After awhile the vine of the gourds became overgrown and blocked the sunlight.   Khun Bulom ordered many people to cut down the vine, but nobody could do it.   At last, he sent an old couple, Pu Nyoe and Ya Nyoe to cut down the vine.  The old couple sacrificed their lives to do so.  Before they undertook the task, they asked people to remember them by calling their names to join every activity.  Thus, the word "nyoe" appears after the Lao action words.  When people are going to eat, they would say, "kin yoe (Please eat Grandma and Grandpa Nyoe)." 

After the giant vine was cut, the human world prospered again.    Later, Khun Bulom had seven sons from his two wives, Nang Yomphala and Nang Et-khaeng.  Then, he found seven beautiful princesses to marry his sons.  After that he taught them how to rule the kingdom peacefully.  He also taught his daughters-in-law how to be good queens and housewives.  Then he distributed all kinds of treasures to his seven sons and allocated people, noble men, and ministers to help them rule their new cities.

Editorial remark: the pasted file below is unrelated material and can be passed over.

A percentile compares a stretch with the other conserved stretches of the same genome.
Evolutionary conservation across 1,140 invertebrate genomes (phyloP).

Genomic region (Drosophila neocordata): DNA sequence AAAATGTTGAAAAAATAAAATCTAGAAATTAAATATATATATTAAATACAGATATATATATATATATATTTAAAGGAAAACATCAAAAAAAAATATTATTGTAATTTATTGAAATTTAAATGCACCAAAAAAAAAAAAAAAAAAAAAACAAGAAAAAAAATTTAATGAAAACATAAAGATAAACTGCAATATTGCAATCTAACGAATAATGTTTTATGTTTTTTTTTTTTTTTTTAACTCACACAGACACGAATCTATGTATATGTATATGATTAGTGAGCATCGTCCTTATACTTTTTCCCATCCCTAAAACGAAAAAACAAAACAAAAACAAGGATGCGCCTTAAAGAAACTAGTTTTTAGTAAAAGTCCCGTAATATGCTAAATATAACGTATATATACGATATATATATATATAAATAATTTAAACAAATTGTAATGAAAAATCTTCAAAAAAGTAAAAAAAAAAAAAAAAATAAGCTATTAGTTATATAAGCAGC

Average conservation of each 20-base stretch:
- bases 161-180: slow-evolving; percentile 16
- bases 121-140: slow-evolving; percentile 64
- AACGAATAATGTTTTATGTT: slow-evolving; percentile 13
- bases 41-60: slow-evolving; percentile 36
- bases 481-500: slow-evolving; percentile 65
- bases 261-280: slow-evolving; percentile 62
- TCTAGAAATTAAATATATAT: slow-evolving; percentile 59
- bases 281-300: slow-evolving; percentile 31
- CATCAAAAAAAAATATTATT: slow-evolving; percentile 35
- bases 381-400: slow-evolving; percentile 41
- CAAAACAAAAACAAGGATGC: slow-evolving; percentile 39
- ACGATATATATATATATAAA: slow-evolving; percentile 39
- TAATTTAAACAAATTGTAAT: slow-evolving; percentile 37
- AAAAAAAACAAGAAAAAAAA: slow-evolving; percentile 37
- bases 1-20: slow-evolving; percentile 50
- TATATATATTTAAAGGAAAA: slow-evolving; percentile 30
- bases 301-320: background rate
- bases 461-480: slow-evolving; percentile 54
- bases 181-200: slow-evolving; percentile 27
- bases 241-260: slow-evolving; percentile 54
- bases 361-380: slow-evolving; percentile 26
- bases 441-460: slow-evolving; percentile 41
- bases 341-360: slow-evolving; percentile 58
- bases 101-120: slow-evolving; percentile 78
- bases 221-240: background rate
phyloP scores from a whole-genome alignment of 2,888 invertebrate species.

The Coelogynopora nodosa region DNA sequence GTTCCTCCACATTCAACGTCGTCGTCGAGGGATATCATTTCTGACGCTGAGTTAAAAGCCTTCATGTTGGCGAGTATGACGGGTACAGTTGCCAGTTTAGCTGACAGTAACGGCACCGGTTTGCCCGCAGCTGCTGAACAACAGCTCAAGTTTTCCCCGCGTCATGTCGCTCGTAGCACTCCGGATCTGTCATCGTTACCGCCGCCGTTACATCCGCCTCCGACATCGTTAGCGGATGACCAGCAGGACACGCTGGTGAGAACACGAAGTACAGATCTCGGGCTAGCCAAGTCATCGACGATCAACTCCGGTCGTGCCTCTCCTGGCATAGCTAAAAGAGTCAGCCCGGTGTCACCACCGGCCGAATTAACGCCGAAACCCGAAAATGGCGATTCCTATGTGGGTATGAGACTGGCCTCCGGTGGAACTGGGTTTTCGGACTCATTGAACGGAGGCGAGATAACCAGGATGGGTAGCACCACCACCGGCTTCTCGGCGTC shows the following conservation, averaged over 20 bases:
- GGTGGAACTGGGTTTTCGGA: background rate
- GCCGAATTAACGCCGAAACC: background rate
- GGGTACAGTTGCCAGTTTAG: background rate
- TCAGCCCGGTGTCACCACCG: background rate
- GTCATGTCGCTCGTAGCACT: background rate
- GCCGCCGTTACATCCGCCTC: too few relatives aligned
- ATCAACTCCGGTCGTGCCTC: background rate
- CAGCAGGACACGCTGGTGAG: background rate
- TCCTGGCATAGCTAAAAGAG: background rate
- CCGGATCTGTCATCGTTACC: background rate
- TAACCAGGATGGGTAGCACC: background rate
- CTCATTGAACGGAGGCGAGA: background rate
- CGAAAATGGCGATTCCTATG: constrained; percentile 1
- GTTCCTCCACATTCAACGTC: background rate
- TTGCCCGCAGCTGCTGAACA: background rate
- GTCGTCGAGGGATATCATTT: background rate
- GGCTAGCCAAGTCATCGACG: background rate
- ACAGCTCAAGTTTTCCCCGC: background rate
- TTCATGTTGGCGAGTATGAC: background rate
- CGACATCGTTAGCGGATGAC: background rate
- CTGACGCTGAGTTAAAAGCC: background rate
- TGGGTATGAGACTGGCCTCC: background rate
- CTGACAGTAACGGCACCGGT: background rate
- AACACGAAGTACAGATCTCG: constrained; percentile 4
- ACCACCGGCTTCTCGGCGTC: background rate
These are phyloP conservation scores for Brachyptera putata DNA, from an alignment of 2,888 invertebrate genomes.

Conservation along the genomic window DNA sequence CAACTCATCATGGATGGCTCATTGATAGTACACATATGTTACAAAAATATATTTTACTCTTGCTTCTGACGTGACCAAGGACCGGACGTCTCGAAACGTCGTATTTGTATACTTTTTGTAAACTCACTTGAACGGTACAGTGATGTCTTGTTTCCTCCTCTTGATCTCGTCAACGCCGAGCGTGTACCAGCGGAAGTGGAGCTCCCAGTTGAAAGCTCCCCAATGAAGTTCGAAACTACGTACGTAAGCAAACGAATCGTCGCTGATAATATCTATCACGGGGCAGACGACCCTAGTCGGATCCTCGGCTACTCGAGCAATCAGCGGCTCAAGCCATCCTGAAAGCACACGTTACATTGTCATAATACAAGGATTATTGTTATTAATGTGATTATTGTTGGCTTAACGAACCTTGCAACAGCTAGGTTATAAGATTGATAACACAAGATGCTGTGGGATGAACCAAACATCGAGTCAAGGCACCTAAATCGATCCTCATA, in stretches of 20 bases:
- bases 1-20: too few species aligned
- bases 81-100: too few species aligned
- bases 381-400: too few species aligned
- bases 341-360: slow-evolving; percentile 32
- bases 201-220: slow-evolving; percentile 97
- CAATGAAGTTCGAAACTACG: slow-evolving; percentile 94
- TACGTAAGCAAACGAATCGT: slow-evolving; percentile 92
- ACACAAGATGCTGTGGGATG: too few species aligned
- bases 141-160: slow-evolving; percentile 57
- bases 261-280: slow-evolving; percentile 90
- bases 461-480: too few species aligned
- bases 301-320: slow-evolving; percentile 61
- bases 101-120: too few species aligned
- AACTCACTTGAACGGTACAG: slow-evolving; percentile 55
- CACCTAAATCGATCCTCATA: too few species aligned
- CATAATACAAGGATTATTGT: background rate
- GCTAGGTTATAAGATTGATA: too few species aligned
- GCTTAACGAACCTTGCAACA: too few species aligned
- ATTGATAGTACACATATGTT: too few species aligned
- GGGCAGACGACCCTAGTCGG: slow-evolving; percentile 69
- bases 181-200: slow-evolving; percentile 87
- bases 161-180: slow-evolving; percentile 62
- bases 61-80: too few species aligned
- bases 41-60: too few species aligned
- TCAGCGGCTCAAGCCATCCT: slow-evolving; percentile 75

Khun Bulom sent his seven sons to rule various cities: Khun Lo was sent to Chawa (Luang Phra Bang) Lan Xang, Xiang Dong Xiang Thong; Yi muang phalan to Nongsae; Jungsawang to Muang Kaewluang or Muang Phakan; Saiphong to Muang Yuanyao; Ngou-In to Muang Sidayothaya; Lokkom to Xiangkhom, Khamkao, or Khamkoed; Jetcheuang to Muang Phuan.8

Before the sons traveled to their cities Khun Bulom taught them an important message.   "Each of you must not mistreat the others; (each must attend to his own city).  Do not ever invade the other's city.  You must follow our ancient kingly rules.  For the elder brother (s), you are already prosperous; you must not be greedy, trying to take over your younger brothers' cities.  Or, you will face all kinds of misfortune in the future.  As for the younger brothers, I bless you with prosperity.  You must keep your older brothers informed of your well being.    If anything or anyone, belonging to the other, comes to you, you must return it to the owner.  Do not ever appropriate anything that is not your own."   . . .9

So his teaching went on to cover all topics necessary for all cities to live in peace and harmony while the sons listened attentively.  Khun Bulom continued ruling the city, putting down all kinds of law and order which later became Khun Bulom's Law (kod mai thammasat khun bulom).10   Not long after that, Khun Bulom died and his sons held a royal funeral, fitting the great king.  After the two queens died and after the seven brothers took an oath to be friends, they left to rule their own assigned cities. 

With that the story of Khun Bulom ends.


By Dr. Wajuppa Tossa